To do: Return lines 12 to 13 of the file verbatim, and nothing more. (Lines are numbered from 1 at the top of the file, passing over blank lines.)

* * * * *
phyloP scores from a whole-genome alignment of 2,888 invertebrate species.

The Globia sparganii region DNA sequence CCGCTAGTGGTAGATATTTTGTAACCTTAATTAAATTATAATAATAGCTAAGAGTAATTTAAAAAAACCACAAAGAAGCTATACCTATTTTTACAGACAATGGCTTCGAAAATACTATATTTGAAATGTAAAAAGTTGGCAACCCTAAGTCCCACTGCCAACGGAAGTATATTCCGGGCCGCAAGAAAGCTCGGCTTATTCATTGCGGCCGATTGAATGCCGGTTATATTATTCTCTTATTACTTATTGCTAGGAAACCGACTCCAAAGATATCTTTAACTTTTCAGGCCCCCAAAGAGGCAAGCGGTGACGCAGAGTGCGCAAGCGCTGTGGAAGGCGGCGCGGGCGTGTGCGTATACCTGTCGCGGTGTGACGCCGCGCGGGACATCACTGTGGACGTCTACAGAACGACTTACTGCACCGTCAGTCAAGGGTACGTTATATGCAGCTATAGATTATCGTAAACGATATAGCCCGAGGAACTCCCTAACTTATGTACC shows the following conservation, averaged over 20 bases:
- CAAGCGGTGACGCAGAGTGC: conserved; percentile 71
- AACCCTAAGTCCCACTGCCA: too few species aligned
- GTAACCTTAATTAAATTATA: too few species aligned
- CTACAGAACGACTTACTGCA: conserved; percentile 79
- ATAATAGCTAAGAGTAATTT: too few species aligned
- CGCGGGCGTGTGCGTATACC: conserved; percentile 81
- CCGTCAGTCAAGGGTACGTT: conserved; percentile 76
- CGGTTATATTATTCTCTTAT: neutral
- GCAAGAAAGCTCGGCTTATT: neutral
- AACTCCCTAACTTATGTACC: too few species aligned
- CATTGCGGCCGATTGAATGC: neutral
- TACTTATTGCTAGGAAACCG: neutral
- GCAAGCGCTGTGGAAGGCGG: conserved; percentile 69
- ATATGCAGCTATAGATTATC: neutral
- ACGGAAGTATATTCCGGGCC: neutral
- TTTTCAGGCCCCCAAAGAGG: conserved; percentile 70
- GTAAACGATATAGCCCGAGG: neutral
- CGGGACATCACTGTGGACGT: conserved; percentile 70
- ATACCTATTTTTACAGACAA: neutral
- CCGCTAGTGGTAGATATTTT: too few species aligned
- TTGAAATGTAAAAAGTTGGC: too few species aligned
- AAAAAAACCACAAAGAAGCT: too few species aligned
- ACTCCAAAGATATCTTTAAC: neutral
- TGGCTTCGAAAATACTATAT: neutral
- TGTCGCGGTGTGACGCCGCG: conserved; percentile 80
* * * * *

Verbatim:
- AACTCCCTAACTTATGTACC: too few species aligned
- CATTGCGGCCGATTGAATGC: neutral